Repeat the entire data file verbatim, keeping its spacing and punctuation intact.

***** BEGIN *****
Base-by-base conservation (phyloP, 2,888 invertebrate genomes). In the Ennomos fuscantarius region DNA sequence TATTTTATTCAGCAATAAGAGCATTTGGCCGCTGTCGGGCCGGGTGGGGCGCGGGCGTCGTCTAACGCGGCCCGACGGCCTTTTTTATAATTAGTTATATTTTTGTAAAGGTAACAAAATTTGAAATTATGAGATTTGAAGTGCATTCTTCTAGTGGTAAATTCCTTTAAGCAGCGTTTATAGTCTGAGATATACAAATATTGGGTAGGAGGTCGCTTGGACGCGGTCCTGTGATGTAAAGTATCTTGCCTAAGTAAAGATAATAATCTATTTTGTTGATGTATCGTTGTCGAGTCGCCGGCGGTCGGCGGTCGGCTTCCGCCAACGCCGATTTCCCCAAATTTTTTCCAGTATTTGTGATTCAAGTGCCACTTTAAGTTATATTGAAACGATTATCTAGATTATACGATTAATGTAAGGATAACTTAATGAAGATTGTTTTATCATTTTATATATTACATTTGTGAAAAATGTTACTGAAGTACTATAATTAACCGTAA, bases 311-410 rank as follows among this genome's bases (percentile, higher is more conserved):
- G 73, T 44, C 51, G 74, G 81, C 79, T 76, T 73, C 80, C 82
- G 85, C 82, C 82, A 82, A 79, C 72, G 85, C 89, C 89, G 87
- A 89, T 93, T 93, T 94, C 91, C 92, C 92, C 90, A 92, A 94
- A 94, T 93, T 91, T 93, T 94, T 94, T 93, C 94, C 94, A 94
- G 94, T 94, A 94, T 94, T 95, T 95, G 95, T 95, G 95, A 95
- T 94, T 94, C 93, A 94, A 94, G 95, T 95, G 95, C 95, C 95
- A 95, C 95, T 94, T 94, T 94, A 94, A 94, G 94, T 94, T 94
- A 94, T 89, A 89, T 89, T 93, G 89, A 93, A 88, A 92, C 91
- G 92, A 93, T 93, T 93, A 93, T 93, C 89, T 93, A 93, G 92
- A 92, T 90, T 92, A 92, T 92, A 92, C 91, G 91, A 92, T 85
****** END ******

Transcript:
Base-by-base conservation (phyloP, 2,888 invertebrate genomes). In the Ennomos fuscantarius region DNA sequence TATTTTATTCAGCAATAAGAGCATTTGGCCGCTGTCGGGCCGGGTGGGGCGCGGGCGTCGTCTAACGCGGCCCGACGGCCTTTTTTATAATTAGTTATATTTTTGTAAAGGTAACAAAATTTGAAATTATGAGATTTGAAGTGCATTCTTCTAGTGGTAAATTCCTTTAAGCAGCGTTTATAGTCTGAGATATACAAATATTGGGTAGGAGGTCGCTTGGACGCGGTCCTGTGATGTAAAGTATCTTGCCTAAGTAAAGATAATAATCTATTTTGTTGATGTATCGTTGTCGAGTCGCCGGCGGTCGGCGGTCGGCTTCCGCCAACGCCGATTTCCCCAAATTTTTTCCAGTATTTGTGATTCAAGTGCCACTTTAAGTTATATTGAAACGATTATCTAGATTATACGATTAATGTAAGGATAACTTAATGAAGATTGTTTTATCATTTTATATATTACATTTGTGAAAAATGTTACTGAAGTACTATAATTAACCGTAA, bases 311-410 rank as follows among this genome's bases (percentile, higher is more conserved):
- G 73, T 44, C 51, G 74, G 81, C 79, T 76, T 73, C 80, C 82
- G 85, C 82, C 82, A 82, A 79, C 72, G 85, C 89, C 89, G 87
- A 89, T 93, T 93, T 94, C 91, C 92, C 92, C 90, A 92, A 94
- A 94, T 93, T 91, T 93, T 94, T 94, T 93, C 94, C 94, A 94
- G 94, T 94, A 94, T 94, T 95, T 95, G 95, T 95, G 95, A 95
- T 94, T 94, C 93, A 94, A 94, G 95, T 95, G 95, C 95, C 95
- A 95, C 95, T 94, T 94, T 94, A 94, A 94, G 94, T 94, T 94
- A 94, T 89, A 89, T 89, T 93, G 89, A 93, A 88, A 92, C 91
- G 92, A 93, T 93, T 93, A 93, T 93, C 89, T 93, A 93, G 92
- A 92, T 90, T 92, A 92, T 92, A 92, C 91, G 91, A 92, T 85